- Team: Sean Jones, Shem Lemmon, Grant Mendenhall, Michael Pfeil, Alex Zvirzdin (lead)
- Advisor: Dr. Himanshu Sant
Rising Toilet Seat: Many elderly and persons with disabilities struggle to get on and off the toilet by themselves forcing them to give up their independence and move to care facilities. There are currently passive devices such as toilet seat boosters and handrails that provide assistance with this task, but they are often inadequate. Several active lifting devices are available, but these devices are electric powered, which requires the user to run a power cord through the bathroom, because outlets are typically not located near the toilet. Another drawback is that these devices are too wide for many residential bathrooms therefore requiring renovation to install. The Rising Toilet Seat Team is addressing these problems by creating a hydraulic powered lift device. The device mounts in place of the toilet seat and uses the existing toilet water supply line for power. The water usage is small and the water is drained into the toilet tank so that it can be later used for flushing. No power outlet is required and the device is small enough to fit in the majority of bathrooms without any renovation. (Rising Toilet Seat poster)
- Team: Khoa Dinh, Jose Garcia, Cody Mitchell (lead), Brandon Wilstead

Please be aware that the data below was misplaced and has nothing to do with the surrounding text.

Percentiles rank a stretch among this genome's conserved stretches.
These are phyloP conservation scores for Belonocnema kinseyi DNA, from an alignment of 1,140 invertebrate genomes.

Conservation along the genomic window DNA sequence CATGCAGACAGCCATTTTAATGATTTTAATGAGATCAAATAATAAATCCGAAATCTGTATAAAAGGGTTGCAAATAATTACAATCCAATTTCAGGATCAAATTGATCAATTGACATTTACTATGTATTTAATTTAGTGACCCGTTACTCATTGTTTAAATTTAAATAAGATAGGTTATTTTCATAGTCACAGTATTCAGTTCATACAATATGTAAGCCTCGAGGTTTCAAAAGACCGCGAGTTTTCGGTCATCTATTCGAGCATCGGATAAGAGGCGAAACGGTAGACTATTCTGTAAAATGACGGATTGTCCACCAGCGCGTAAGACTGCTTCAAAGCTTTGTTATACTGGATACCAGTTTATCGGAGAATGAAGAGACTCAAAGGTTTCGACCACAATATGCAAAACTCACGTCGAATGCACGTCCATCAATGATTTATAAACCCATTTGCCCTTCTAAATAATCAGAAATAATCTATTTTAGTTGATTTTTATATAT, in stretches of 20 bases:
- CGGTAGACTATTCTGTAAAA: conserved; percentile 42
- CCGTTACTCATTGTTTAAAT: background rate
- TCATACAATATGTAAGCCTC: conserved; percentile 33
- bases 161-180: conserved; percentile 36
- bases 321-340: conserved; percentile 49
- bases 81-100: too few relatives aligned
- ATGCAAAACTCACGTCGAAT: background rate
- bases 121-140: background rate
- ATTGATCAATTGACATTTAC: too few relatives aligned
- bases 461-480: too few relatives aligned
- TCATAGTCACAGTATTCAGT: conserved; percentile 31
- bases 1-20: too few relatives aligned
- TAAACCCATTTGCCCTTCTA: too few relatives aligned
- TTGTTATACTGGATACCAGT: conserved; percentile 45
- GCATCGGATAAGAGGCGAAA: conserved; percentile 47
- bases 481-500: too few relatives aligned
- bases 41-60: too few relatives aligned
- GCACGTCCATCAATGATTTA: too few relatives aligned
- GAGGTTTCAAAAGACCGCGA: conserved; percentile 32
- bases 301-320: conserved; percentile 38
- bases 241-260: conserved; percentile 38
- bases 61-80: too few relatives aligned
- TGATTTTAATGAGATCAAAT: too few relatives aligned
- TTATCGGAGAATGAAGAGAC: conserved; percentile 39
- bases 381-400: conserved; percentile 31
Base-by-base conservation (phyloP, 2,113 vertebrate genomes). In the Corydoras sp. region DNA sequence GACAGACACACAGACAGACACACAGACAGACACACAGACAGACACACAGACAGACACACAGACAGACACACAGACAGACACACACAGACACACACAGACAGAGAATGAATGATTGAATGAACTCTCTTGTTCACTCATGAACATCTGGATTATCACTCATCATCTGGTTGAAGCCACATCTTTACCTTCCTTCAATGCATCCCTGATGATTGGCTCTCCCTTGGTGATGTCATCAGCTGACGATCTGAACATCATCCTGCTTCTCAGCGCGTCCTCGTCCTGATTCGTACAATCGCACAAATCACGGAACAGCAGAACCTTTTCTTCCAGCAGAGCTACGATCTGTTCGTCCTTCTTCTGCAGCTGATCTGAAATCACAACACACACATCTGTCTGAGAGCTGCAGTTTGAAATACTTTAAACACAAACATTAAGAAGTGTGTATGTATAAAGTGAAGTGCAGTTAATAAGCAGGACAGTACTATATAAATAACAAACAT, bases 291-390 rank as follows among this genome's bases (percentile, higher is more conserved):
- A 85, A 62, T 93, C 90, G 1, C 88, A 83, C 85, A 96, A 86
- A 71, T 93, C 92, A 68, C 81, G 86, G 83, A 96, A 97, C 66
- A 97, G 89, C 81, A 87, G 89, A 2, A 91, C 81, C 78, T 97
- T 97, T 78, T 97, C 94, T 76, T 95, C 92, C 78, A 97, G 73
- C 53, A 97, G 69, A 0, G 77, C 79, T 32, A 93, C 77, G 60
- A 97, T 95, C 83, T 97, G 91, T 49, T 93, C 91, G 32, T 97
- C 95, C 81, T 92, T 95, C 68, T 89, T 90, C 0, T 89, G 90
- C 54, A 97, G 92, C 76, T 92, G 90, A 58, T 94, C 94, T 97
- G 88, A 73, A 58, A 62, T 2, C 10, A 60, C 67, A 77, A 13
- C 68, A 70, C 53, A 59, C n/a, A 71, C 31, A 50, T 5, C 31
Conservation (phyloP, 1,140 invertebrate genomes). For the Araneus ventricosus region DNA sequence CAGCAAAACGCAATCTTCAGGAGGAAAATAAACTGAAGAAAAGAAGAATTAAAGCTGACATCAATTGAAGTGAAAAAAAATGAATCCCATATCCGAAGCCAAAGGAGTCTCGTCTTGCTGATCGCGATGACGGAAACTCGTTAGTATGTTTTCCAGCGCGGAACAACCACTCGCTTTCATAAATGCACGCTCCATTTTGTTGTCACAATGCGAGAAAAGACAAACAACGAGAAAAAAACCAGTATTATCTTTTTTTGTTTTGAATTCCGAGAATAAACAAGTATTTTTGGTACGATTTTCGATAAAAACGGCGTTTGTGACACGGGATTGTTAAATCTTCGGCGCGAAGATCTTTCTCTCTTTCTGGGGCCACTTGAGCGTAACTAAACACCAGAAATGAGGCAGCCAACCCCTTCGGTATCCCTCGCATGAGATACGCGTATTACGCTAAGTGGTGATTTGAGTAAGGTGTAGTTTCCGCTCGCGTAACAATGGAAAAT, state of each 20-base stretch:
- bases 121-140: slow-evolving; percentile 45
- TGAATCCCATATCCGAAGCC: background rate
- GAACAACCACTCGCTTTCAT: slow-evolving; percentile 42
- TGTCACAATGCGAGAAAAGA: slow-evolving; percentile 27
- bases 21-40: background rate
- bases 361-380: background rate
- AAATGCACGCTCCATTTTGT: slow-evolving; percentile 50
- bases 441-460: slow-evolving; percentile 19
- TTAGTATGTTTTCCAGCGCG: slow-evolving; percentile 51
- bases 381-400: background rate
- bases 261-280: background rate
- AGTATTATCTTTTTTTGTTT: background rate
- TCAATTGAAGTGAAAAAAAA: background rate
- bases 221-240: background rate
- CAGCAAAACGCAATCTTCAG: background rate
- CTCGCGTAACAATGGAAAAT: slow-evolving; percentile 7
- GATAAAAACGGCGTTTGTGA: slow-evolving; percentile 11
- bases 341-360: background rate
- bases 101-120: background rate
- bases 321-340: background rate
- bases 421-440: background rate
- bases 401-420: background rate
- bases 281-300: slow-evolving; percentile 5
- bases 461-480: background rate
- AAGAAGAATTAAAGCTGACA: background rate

- Advisors: Drs. Bala Ambati, Bruce Gale
BIO-SENSING CHIP: The Bio-Sensing Chip is an early-warning system designed to detect diseases in the initial stages. The device is a proof of concept project that might eventually be implanted into the human body to alert the patient to seek medical attention before the disease fully develops. It detects disease by identifying biomarkers that become present in the bloodstream as a result of a disease. Biomarkers are biological responses to disease, infection, and other phenomena. The quantity of biomarkers in a person’s body relate to the advancement of the disease. Additionally, the Bio-Sensing Chip can detect biomarkers by chemically attaching them to microspheres. The quantity of these microspheres can be measured and correlated to the stage of a disease. The user of the device can then be alerted to the presence of the disease and seek further medical care. (Bio-Sensing Chip Poster)
- Team: Rachel Ware (lead), Sarah Bentley, Jaron Peck, Parker Vance
- Advisor: Dr. Bruce Gale
Mechanical Leech: The Mechanical Leech will be a drop-in replacement for biological leeches, providing the necessary fluid removal that is needed during post-surgical skin graft treatment. Live leeches are currently used during post-surgical skin graft procedures to remove pooling blood at the surgical sites. This gives the body time to form new veins to handle the return blood flow. These biological leeches have drawbacks such as sanitation and patient appeal, which will be resolved using the Mechanical Leech that is an aesthetically pleasing, sterilizable replacement.
- Team: Andy Thompson (lead), Jessica Kuhlman, Ladan Jiracek, Scott Ho, and Victor Walker
- Advisor: Bruce Gale, Ph.D.